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SOESD / Learning Matters / Newsletter Archive / April 2007 / Regional Program for the Visually Impaired Rock Climbing Experience

Regional Program for the Visually Impaired Rock Climbing Experience

Craig Singleton, Teacher for the Visually Impaired

Emma Climbing
Emma Climbing
Thursday January 25th 2007.  Remember that day. That was the first day blind and visually impaired students summitted the Eiger.  Or was it the Matterhorn?  Maybe it was Mt. Blanc, or K2; I guess I can’t quite remember because they might have climbed all of them.  This all happened within the safe confines of The Rogue Rock Gym, an indoor climbing facility located in Medford, OR.  Twenty three blind and visually impaired students from Southern Oregon came together to learn how to climb.  Under the expert and patient guidance of the staff at Rogue Rock Gym, the students were introduced to rope knots, harnesses and special climbing shoes that stick to the wall so well that no one is impressed with Spiderman anymore.  They also learned the special phrases and terminology necessary to be a climber. “On belay” became the phrase of the day, and was heard throughout the gym.

Not only did the gym have many climbing routes of various pitches, or levels of difficulty, but they also have bouldering, in which the students could free climb without needing a safety harness.  A tightrope was connected from a wall to a boulder, and many tried their hand at maintaining their balance and walking the tightrope.  Luckily the drop was only 1 foot, and so those who plummeted that terrible distance were able to pick themselves up immediately and try again.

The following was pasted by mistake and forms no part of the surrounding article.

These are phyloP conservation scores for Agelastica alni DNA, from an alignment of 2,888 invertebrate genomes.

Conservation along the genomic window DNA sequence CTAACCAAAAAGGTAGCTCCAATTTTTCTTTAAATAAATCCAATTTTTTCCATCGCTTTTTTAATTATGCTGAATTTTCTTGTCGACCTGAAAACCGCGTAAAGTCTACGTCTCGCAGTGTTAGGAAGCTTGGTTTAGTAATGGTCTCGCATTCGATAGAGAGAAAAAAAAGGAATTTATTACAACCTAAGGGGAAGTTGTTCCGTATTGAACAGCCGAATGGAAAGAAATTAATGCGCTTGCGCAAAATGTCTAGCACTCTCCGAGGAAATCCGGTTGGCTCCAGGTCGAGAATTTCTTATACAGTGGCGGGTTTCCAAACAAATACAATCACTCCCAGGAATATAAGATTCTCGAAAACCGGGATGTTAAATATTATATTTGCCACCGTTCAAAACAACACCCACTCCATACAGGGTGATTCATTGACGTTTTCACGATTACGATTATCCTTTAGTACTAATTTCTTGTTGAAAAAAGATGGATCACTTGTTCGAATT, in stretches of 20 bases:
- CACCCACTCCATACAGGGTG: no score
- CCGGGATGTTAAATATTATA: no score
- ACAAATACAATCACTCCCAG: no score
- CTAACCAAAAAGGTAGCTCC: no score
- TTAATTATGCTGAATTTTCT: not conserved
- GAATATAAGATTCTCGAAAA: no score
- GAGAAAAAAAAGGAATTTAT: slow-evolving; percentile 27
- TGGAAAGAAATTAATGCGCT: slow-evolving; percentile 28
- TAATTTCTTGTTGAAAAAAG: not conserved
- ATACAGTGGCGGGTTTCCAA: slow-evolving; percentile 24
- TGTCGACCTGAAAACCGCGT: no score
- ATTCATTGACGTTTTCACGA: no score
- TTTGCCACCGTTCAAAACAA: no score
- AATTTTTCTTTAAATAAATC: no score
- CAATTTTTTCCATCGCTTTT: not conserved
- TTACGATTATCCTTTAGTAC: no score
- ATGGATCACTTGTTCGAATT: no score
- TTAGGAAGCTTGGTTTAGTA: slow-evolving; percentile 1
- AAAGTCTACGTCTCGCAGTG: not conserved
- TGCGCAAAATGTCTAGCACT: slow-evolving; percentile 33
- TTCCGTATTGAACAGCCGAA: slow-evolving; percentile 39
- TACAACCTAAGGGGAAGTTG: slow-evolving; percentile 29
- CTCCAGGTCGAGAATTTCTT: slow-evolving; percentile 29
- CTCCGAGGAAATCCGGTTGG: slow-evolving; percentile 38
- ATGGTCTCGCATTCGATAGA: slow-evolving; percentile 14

Isaac Climbing
Isaac Climbing
Most who came on the rock wall climbing field trip conquered their initial fears of scaling a vertical wall, trusting nothing more than a rope and somebody acting as a “belayer” (which is a nautical term used in climbing to refer to the person that is controlling the ropes so that the climber does not fall).  There were some who never quite got over their fear and didn’t make it past two or three steps up before requesting to come down.  Needless to say, that wasn’t the point at all; all who even tried were successful in that they took that courageous first step of even grabbing the lowest handhold and yelling “on belay!”  Others scaled the walls and “topped out”, or reached the top and completed many climbs.

The field trip to the Rogue Rock gym was successful on many levels.  Old friends reacquainted, new friends came together and all who were there had a great time!

Many thanks to the staff at the Rogue Rock Gym for making it all happen.




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